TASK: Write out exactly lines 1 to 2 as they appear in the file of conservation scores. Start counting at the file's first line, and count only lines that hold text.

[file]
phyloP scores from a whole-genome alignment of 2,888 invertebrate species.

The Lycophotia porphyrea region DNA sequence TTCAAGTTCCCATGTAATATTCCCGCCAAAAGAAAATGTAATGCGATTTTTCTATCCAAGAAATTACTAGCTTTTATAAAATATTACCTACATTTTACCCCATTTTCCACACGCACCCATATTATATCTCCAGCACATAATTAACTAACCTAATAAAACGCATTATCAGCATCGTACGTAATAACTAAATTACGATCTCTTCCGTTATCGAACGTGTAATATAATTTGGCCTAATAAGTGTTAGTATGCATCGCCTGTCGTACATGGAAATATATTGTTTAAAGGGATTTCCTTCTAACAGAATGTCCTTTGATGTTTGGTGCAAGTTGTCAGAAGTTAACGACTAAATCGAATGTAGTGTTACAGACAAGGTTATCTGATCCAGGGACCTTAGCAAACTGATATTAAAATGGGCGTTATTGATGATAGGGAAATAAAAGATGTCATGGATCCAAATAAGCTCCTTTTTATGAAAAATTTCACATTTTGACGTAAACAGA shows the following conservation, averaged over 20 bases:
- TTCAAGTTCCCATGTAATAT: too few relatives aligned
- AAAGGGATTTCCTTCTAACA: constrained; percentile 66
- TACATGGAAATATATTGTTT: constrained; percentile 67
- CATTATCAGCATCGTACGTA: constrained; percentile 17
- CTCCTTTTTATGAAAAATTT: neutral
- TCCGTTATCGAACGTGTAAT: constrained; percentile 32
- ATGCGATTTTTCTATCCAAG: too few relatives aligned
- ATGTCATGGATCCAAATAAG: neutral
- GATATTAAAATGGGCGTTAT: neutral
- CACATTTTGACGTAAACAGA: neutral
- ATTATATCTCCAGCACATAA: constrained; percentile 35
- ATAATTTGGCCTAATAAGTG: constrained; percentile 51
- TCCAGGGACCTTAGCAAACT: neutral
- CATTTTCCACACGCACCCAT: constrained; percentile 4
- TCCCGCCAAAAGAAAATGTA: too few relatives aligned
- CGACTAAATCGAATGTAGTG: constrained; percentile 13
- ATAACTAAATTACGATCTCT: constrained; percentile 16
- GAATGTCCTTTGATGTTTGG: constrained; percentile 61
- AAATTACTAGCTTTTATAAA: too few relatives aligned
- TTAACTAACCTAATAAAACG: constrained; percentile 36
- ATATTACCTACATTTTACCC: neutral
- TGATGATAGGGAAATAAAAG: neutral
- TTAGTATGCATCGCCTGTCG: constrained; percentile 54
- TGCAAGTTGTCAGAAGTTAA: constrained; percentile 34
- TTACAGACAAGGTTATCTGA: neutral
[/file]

phyloP scores from a whole-genome alignment of 2,888 invertebrate species.

The Lycophotia porphyrea region DNA sequence TTCAAGTTCCCATGTAATATTCCCGCCAAAAGAAAATGTAATGCGATTTTTCTATCCAAGAAATTACTAGCTTTTATAAAATATTACCTACATTTTACCCCATTTTCCACACGCACCCATATTATATCTCCAGCACATAATTAACTAACCTAATAAAACGCATTATCAGCATCGTACGTAATAACTAAATTACGATCTCTTCCGTTATCGAACGTGTAATATAATTTGGCCTAATAAGTGTTAGTATGCATCGCCTGTCGTACATGGAAATATATTGTTTAAAGGGATTTCCTTCTAACAGAATGTCCTTTGATGTTTGGTGCAAGTTGTCAGAAGTTAACGACTAAATCGAATGTAGTGTTACAGACAAGGTTATCTGATCCAGGGACCTTAGCAAACTGATATTAAAATGGGCGTTATTGATGATAGGGAAATAAAAGATGTCATGGATCCAAATAAGCTCCTTTTTATGAAAAATTTCACATTTTGACGTAAACAGA shows the following conservation, averaged over 20 bases: